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How Suite It Is
After a few fits and starts, Amagansett’s Matthew Broderick and Sarah Jessica Parker are finally back on the stage and starring in a revival of Neil Simon’s Plaza Suite at the Hudson Theatre. The comedy triptych, featuring three different sets of characters in one-act plays set in Suite 719 at the Plaza, opened back in 2020 but had to shutter due to the beginning of the pandemic. Since, the production had to close again earlier this year when the show’s married-in-real-life stars both tested positive for Covid.
Directed by John Benjamin Hickey, this iteration of the classic theatrical has been extended through July 6. And though many of the concepts and constructs of this 1960s-based play show their age, it’s still a great opportunity to catch Broderick and Parker together on stage. Especially since they haven’t done it on Broadway since they starred in How to Succeed in Business Without Real Trying way back in 1996. Get tickets if you can.
Boffo Box Office
We’ve also got Hugh Jackman and Sutton Foster in a smash revival of The Music Man. Now playing at the Winter Garden Theater, this tour-de-force show, directed by Jerry Zaks and choreographed by Warren Carlyle, is most definitely worth the price of admission.
Bursting with talent — with more than half a dozen Tony Awards between Jackman, Foster, Zaks and Carlyle — and with so many recognizable hits, this show is a must-see for fans of musical theater. Named by The Smithsonian Institution as one of the “great glories of American popular culture,” this memorable (one might say best-ever) version of the iconic Broadway musical will stage through November 2022.
Side note: Carlyle is also working on a new off-Broadway musical. It’s called Harmony and it was written by Hamptons habitué Barry Manilow and Bruce Sussman.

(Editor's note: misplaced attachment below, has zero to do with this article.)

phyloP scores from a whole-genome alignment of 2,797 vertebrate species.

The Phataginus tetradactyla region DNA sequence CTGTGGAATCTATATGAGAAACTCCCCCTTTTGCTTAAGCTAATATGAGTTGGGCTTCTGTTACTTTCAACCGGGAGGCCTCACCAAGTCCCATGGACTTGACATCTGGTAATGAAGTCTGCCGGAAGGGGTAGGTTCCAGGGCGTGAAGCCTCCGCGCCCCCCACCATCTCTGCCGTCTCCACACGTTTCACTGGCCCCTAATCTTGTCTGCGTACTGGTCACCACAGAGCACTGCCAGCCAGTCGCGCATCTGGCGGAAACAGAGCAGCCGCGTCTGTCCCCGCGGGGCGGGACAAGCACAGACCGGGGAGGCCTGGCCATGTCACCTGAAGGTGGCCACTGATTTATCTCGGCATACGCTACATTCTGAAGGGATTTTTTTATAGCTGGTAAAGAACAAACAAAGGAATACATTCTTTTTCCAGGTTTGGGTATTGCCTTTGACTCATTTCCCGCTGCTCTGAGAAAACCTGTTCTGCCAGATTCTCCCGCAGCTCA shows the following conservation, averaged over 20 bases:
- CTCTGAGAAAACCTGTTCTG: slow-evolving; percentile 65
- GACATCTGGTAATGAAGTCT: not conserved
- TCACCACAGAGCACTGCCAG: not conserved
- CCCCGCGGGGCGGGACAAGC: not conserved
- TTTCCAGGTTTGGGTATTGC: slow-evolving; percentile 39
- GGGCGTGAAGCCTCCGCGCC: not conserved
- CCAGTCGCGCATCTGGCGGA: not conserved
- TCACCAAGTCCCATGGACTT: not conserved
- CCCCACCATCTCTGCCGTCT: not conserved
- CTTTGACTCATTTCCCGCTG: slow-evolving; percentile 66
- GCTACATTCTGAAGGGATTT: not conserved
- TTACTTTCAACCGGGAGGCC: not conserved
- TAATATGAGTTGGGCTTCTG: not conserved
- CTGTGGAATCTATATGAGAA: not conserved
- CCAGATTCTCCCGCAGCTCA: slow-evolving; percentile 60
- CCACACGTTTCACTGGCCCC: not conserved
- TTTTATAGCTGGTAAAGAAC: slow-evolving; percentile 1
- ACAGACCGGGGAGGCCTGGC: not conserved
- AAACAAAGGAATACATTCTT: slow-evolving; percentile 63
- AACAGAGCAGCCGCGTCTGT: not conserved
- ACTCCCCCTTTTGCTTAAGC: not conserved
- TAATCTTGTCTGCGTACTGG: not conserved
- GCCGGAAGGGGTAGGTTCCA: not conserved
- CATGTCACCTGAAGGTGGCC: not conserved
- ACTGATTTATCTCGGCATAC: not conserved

Staging at the National Yiddish Theatre Folksbiene, the ensemble show is based on the true story of The Comedian Harmonists, a harmonizing singing group who sold millions of records, starred in dozens of films and packed concert halls around the world. And then World War II happened.
We have to give it up yet again for Nathan Lane, who recently guest starred on HBO’s The Gilded Age. Playing what he calls “a silly snob,” the East Hampton resident brought the based-on-a-real-person character of Ward McAllister to life in such a memorable and entertaining way.
His haughty Southerner, obsessed with class and elitism, is credited with coining the term, “the Four Hundred,” which he deigned were the “only 400 people in fashionable New York Society.” Next up, the talented thespian will return as Teddy Dimas for season two of Hulu’s hit comedy Only Murders in the Building, which is said to be returning to the small screen this June.
Speaking of scenery chewing, in the best possible way, be sure to catch East Hampton’s Neil Patrick Harris in The Unbearable Weight of Massive Talent, now in theaters.
Starring Nicolas Cage as a fictionalized version of himself, the action-comedy places the actor in a desperate financial situation that can only be remedied when his agent, played by Harris, books him a million-dollar offer to attend the birthday party of a super fan. Touted as a star-turn vehicle for Cage, things spiral pretty fast in this escapist adventure, and in the most entertaining of ways.
More Than 15 Minutes
Who else is obsessed with The Andy Warhol Diaries on Netflix? I don’t know about you but I could watch hours of this iconic artist just opening a can of soup, let alone painting one.
If you’re similarly minded, be sure to catch revealing six-episode series about the late legend and former Montauk resident. Told through his own words, courtesy of some artificial intelligence voice technology, this riveting story by executive producer Ryan Murphy and director Andrew Rossi really gets into the nitty gritty of Warhol’s psyche, courtesy his posthumously published diaries. It’s fascinating.